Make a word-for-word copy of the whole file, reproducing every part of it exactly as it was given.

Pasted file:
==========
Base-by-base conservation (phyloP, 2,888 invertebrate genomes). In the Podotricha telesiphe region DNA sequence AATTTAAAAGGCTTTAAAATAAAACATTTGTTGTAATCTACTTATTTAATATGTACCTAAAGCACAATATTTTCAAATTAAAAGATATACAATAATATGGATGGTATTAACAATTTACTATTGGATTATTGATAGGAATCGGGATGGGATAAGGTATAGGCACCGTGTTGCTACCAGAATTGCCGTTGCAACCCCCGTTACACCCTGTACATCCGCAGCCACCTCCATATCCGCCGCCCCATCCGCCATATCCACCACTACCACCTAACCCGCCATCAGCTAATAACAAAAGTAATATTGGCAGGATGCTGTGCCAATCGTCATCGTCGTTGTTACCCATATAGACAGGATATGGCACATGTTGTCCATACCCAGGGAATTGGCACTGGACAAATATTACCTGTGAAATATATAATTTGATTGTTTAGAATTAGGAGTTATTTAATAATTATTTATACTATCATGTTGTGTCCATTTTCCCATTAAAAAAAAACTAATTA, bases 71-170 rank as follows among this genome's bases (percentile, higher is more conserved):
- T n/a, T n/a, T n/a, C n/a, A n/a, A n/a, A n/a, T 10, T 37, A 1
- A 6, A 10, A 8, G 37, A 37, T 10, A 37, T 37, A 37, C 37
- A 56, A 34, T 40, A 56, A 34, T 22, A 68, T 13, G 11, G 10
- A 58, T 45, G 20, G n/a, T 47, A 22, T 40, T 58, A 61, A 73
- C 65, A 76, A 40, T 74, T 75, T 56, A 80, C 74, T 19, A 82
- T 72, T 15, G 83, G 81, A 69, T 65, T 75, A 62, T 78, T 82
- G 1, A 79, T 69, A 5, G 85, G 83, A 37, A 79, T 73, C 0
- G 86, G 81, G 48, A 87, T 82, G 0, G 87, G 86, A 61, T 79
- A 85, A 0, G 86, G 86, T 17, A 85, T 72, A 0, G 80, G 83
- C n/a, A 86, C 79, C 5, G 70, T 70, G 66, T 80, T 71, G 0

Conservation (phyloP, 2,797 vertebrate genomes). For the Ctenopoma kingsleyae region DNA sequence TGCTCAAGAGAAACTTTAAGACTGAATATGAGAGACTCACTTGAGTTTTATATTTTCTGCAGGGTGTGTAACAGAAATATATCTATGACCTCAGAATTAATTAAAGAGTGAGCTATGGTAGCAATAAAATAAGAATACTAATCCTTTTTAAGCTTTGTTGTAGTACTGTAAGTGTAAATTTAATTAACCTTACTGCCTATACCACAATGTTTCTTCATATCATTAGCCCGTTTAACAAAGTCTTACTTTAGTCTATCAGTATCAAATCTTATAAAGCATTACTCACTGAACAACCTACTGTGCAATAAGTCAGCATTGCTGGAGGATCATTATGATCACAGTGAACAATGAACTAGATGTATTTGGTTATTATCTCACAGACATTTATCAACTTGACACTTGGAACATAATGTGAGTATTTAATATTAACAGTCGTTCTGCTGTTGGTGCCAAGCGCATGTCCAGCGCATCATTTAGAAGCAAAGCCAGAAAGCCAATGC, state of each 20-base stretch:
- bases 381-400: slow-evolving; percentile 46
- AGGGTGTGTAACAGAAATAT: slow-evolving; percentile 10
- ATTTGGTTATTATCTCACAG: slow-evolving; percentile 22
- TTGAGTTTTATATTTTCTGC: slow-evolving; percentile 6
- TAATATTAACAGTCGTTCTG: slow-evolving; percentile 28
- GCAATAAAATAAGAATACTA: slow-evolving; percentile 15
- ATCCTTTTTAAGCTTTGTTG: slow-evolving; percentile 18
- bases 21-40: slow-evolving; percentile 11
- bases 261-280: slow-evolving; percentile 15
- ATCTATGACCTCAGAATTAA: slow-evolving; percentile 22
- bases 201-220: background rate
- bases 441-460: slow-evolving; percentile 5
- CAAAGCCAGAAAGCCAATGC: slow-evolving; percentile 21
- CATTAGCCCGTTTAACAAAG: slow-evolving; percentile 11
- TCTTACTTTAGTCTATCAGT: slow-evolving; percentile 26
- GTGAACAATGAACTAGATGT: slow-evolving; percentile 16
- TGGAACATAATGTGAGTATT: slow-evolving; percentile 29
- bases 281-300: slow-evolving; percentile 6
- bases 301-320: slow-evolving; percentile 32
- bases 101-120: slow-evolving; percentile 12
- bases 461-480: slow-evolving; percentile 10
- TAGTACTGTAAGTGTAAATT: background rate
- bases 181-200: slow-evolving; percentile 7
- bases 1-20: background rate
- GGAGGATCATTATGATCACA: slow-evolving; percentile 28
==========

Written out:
Base-by-base conservation (phyloP, 2,888 invertebrate genomes). In the Podotricha telesiphe region DNA sequence AATTTAAAAGGCTTTAAAATAAAACATTTGTTGTAATCTACTTATTTAATATGTACCTAAAGCACAATATTTTCAAATTAAAAGATATACAATAATATGGATGGTATTAACAATTTACTATTGGATTATTGATAGGAATCGGGATGGGATAAGGTATAGGCACCGTGTTGCTACCAGAATTGCCGTTGCAACCCCCGTTACACCCTGTACATCCGCAGCCACCTCCATATCCGCCGCCCCATCCGCCATATCCACCACTACCACCTAACCCGCCATCAGCTAATAACAAAAGTAATATTGGCAGGATGCTGTGCCAATCGTCATCGTCGTTGTTACCCATATAGACAGGATATGGCACATGTTGTCCATACCCAGGGAATTGGCACTGGACAAATATTACCTGTGAAATATATAATTTGATTGTTTAGAATTAGGAGTTATTTAATAATTATTTATACTATCATGTTGTGTCCATTTTCCCATTAAAAAAAAACTAATTA, bases 71-170 rank as follows among this genome's bases (percentile, higher is more conserved):
- T n/a, T n/a, T n/a, C n/a, A n/a, A n/a, A n/a, T 10, T 37, A 1
- A 6, A 10, A 8, G 37, A 37, T 10, A 37, T 37, A 37, C 37
- A 56, A 34, T 40, A 56, A 34, T 22, A 68, T 13, G 11, G 10
- A 58, T 45, G 20, G n/a, T 47, A 22, T 40, T 58, A 61, A 73
- C 65, A 76, A 40, T 74, T 75, T 56, A 80, C 74, T 19, A 82
- T 72, T 15, G 83, G 81, A 69, T 65, T 75, A 62, T 78, T 82
- G 1, A 79, T 69, A 5, G 85, G 83, A 37, A 79, T 73, C 0
- G 86, G 81, G 48, A 87, T 82, G 0, G 87, G 86, A 61, T 79
- A 85, A 0, G 86, G 86, T 17, A 85, T 72, A 0, G 80, G 83
- C n/a, A 86, C 79, C 5, G 70, T 70, G 66, T 80, T 71, G 0

Conservation (phyloP, 2,797 vertebrate genomes). For the Ctenopoma kingsleyae region DNA sequence TGCTCAAGAGAAACTTTAAGACTGAATATGAGAGACTCACTTGAGTTTTATATTTTCTGCAGGGTGTGTAACAGAAATATATCTATGACCTCAGAATTAATTAAAGAGTGAGCTATGGTAGCAATAAAATAAGAATACTAATCCTTTTTAAGCTTTGTTGTAGTACTGTAAGTGTAAATTTAATTAACCTTACTGCCTATACCACAATGTTTCTTCATATCATTAGCCCGTTTAACAAAGTCTTACTTTAGTCTATCAGTATCAAATCTTATAAAGCATTACTCACTGAACAACCTACTGTGCAATAAGTCAGCATTGCTGGAGGATCATTATGATCACAGTGAACAATGAACTAGATGTATTTGGTTATTATCTCACAGACATTTATCAACTTGACACTTGGAACATAATGTGAGTATTTAATATTAACAGTCGTTCTGCTGTTGGTGCCAAGCGCATGTCCAGCGCATCATTTAGAAGCAAAGCCAGAAAGCCAATGC, state of each 20-base stretch:
- bases 381-400: slow-evolving; percentile 46
- AGGGTGTGTAACAGAAATAT: slow-evolving; percentile 10
- ATTTGGTTATTATCTCACAG: slow-evolving; percentile 22
- TTGAGTTTTATATTTTCTGC: slow-evolving; percentile 6
- TAATATTAACAGTCGTTCTG: slow-evolving; percentile 28
- GCAATAAAATAAGAATACTA: slow-evolving; percentile 15
- ATCCTTTTTAAGCTTTGTTG: slow-evolving; percentile 18
- bases 21-40: slow-evolving; percentile 11
- bases 261-280: slow-evolving; percentile 15
- ATCTATGACCTCAGAATTAA: slow-evolving; percentile 22
- bases 201-220: background rate
- bases 441-460: slow-evolving; percentile 5
- CAAAGCCAGAAAGCCAATGC: slow-evolving; percentile 21
- CATTAGCCCGTTTAACAAAG: slow-evolving; percentile 11
- TCTTACTTTAGTCTATCAGT: slow-evolving; percentile 26
- GTGAACAATGAACTAGATGT: slow-evolving; percentile 16
- TGGAACATAATGTGAGTATT: slow-evolving; percentile 29
- bases 281-300: slow-evolving; percentile 6
- bases 301-320: slow-evolving; percentile 32
- bases 101-120: slow-evolving; percentile 12
- bases 461-480: slow-evolving; percentile 10
- TAGTACTGTAAGTGTAAATT: background rate
- bases 181-200: slow-evolving; percentile 7
- bases 1-20: background rate
- GGAGGATCATTATGATCACA: slow-evolving; percentile 28